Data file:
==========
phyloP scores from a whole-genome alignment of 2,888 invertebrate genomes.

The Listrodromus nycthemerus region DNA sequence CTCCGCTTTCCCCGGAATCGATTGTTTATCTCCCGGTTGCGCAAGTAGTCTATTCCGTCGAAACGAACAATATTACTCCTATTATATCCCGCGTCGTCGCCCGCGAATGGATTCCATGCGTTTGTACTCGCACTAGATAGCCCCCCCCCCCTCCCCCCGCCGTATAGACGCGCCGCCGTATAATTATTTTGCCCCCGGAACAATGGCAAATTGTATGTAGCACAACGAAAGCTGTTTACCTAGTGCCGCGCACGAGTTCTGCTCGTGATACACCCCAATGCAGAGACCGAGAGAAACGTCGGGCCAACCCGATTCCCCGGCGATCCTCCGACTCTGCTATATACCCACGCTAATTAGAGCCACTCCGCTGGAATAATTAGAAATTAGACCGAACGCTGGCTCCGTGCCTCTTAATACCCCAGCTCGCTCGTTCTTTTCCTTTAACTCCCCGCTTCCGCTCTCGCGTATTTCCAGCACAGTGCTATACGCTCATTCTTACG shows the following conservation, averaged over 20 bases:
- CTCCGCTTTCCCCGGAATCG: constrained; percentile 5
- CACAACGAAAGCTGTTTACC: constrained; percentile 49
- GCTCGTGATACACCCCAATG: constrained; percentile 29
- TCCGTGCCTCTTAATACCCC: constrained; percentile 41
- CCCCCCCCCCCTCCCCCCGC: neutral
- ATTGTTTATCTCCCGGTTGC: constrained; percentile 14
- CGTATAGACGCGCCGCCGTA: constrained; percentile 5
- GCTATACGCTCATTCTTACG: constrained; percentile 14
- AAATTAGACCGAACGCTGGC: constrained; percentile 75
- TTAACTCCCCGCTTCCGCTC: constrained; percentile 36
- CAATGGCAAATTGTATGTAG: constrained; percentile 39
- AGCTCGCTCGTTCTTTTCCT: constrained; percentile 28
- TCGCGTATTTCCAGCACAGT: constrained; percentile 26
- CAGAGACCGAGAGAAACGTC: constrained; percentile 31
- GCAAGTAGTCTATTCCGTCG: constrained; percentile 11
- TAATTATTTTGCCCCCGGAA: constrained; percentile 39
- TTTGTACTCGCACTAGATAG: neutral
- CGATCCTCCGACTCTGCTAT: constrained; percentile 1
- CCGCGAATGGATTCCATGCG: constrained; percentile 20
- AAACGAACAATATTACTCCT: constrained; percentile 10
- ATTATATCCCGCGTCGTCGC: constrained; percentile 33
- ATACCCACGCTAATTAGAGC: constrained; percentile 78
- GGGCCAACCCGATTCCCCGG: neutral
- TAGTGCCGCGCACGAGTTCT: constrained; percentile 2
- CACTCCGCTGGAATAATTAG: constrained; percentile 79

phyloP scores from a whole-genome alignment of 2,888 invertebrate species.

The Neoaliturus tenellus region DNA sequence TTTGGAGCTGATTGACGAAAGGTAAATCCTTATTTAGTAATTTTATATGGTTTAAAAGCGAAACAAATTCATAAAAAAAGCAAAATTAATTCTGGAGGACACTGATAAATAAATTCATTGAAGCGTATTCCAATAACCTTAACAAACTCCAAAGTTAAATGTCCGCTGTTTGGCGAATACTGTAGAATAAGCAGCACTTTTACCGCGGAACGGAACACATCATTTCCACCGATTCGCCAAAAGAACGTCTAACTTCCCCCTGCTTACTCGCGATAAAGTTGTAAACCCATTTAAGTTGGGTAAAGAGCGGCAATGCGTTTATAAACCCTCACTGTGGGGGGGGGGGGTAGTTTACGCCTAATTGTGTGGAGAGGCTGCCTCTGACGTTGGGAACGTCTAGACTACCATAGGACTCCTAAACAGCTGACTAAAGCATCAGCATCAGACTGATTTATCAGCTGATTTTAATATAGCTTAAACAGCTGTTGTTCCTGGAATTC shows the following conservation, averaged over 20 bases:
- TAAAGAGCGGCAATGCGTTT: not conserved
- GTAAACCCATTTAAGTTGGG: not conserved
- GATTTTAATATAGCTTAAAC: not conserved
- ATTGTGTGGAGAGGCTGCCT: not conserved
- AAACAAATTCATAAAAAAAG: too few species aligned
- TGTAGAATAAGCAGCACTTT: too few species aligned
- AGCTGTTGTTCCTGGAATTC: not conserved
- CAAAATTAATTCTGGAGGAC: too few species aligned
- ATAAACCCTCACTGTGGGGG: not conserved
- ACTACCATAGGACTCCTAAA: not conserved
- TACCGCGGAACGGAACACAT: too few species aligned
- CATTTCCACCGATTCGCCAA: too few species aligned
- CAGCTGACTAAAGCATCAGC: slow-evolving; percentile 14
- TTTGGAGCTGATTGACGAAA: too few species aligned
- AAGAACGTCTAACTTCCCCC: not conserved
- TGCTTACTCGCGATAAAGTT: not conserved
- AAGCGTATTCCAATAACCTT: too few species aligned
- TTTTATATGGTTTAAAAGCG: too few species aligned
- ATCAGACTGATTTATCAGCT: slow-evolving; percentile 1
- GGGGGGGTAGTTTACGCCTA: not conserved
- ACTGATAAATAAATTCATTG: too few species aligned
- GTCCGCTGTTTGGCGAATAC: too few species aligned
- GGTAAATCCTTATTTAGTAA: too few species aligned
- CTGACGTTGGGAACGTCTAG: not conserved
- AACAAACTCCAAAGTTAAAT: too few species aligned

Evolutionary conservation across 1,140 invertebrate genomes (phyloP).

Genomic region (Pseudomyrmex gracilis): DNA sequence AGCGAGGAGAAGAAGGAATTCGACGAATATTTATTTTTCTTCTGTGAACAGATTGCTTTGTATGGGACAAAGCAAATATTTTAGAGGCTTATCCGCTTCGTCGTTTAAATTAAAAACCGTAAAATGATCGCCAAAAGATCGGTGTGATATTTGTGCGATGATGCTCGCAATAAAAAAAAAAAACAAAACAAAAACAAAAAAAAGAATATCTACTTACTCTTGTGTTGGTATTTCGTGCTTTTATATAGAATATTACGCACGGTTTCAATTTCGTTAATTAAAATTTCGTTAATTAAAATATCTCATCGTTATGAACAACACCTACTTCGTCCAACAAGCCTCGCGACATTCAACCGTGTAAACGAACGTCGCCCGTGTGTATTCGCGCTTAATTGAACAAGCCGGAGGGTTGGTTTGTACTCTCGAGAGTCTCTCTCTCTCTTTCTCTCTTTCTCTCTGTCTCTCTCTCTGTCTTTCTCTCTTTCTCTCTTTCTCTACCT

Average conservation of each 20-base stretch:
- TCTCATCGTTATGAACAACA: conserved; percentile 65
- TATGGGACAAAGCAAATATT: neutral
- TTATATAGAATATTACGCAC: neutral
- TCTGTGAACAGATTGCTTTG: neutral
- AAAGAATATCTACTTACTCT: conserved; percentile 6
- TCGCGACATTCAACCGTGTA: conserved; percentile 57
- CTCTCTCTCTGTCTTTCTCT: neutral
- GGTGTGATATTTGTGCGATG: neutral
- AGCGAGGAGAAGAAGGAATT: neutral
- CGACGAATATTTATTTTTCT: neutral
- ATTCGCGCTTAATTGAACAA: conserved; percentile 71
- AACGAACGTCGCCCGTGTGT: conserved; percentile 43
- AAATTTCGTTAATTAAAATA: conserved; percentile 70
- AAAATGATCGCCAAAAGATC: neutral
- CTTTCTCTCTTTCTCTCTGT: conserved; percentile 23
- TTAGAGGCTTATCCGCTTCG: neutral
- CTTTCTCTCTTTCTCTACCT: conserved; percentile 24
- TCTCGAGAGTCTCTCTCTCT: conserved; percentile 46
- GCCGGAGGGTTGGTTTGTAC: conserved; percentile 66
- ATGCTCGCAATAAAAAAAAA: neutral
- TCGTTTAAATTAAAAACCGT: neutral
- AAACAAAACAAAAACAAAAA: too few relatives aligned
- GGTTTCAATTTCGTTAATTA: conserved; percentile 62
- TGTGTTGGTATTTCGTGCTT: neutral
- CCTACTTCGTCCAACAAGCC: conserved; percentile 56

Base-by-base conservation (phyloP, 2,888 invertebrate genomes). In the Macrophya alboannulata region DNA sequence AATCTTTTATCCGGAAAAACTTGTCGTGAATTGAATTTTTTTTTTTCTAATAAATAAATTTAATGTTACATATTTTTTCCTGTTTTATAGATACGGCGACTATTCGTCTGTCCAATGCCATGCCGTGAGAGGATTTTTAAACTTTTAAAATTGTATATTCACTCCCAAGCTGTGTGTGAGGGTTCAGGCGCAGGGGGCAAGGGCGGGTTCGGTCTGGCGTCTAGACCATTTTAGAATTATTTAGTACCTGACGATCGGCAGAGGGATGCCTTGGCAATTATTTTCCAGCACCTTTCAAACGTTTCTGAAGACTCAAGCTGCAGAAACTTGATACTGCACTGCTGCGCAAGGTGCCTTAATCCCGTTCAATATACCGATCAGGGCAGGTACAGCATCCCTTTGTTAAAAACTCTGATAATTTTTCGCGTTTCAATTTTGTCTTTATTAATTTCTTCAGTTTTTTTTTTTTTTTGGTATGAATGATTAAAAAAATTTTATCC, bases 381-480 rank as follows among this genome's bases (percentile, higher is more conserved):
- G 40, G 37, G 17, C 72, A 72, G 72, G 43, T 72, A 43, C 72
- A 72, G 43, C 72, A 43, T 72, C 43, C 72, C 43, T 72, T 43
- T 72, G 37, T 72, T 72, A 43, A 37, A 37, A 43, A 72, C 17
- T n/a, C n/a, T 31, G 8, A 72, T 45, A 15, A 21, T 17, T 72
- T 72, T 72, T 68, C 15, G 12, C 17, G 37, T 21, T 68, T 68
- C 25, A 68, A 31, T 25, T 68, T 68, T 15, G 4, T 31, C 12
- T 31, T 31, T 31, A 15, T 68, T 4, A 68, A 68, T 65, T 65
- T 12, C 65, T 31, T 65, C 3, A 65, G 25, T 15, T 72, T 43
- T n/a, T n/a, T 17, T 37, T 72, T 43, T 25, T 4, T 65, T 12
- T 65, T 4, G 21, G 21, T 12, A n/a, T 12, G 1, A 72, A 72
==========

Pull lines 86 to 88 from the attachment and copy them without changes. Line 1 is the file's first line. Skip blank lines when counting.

- T 72, G 37, T 72, T 72, A 43, A 37, A 37, A 43, A 72, C 17
- T n/a, C n/a, T 31, G 8, A 72, T 45, A 15, A 21, T 17, T 72
- T 72, T 72, T 68, C 15, G 12, C 17, G 37, T 21, T 68, T 68